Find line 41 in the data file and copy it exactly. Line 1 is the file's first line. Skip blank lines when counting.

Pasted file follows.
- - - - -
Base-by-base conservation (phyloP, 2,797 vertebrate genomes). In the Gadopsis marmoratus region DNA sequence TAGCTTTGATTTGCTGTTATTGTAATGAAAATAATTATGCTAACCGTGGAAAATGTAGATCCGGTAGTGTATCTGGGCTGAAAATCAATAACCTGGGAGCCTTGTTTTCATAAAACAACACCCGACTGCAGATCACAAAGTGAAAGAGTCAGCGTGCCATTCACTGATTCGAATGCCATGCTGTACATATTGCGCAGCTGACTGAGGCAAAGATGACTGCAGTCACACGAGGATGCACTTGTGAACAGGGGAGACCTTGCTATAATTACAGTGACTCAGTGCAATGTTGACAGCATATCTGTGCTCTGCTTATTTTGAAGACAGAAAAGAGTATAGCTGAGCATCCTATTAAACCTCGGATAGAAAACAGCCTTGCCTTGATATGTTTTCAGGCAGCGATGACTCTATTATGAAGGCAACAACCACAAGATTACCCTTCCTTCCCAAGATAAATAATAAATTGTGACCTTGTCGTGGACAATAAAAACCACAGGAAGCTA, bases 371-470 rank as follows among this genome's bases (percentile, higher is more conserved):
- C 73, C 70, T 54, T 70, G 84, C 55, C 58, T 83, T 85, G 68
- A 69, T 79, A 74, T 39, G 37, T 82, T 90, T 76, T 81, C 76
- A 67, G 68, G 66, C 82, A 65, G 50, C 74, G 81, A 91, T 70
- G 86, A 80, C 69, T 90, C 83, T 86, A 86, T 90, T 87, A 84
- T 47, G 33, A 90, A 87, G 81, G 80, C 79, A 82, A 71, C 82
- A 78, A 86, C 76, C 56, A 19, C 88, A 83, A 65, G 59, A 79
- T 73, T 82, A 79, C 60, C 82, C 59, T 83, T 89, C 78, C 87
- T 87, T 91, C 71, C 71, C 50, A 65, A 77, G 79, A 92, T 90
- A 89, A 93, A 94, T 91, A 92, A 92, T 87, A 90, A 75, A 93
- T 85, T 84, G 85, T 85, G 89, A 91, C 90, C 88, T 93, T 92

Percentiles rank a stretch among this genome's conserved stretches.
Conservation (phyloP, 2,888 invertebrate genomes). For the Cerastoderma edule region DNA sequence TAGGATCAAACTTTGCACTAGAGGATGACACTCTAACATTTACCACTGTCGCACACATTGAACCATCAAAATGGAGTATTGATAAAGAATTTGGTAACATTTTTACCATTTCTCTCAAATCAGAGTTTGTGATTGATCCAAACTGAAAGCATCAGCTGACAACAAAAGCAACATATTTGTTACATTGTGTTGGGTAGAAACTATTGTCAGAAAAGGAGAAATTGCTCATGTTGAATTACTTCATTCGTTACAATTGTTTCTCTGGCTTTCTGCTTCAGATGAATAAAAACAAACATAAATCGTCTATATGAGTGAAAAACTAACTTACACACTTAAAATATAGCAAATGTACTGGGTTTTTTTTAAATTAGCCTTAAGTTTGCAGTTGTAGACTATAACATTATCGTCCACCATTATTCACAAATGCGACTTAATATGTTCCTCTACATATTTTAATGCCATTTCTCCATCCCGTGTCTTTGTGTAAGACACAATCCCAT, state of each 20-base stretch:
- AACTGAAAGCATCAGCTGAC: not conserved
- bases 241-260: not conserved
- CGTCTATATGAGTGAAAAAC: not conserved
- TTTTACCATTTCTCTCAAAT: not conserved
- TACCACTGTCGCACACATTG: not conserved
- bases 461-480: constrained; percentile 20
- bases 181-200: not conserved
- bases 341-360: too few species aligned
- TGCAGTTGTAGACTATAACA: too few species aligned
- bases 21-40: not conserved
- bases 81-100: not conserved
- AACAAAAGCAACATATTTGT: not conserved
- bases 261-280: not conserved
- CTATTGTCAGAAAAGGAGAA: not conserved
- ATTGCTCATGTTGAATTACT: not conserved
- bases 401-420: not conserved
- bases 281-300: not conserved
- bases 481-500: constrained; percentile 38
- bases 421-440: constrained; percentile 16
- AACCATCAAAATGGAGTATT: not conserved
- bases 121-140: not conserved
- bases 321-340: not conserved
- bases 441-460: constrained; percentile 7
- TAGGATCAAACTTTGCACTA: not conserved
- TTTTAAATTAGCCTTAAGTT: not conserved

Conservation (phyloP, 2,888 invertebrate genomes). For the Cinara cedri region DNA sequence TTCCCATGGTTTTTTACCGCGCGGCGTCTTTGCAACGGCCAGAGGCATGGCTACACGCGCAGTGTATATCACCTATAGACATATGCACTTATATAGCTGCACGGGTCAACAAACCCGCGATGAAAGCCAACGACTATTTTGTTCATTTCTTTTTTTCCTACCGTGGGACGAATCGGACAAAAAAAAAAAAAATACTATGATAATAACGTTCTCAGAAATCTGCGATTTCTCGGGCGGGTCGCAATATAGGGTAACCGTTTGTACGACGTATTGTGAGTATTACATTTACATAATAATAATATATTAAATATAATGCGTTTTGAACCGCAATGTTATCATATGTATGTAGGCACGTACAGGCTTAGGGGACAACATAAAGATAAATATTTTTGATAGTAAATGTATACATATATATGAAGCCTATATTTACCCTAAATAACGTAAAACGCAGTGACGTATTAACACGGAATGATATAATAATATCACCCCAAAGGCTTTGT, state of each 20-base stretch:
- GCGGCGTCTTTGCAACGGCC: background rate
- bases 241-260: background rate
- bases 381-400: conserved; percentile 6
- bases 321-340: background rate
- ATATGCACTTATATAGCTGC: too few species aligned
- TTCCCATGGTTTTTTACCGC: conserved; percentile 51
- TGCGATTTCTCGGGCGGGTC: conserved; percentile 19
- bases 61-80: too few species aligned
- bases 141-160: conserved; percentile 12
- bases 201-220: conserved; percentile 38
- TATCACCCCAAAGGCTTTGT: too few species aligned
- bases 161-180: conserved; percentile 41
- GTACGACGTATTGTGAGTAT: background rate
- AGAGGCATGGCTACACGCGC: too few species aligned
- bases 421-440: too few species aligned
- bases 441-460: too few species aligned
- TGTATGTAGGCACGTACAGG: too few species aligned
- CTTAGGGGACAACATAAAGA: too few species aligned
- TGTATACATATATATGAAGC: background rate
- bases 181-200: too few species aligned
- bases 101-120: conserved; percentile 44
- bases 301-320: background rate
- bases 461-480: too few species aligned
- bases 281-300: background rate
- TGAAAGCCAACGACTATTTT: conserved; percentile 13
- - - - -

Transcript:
- bases 241-260: background rate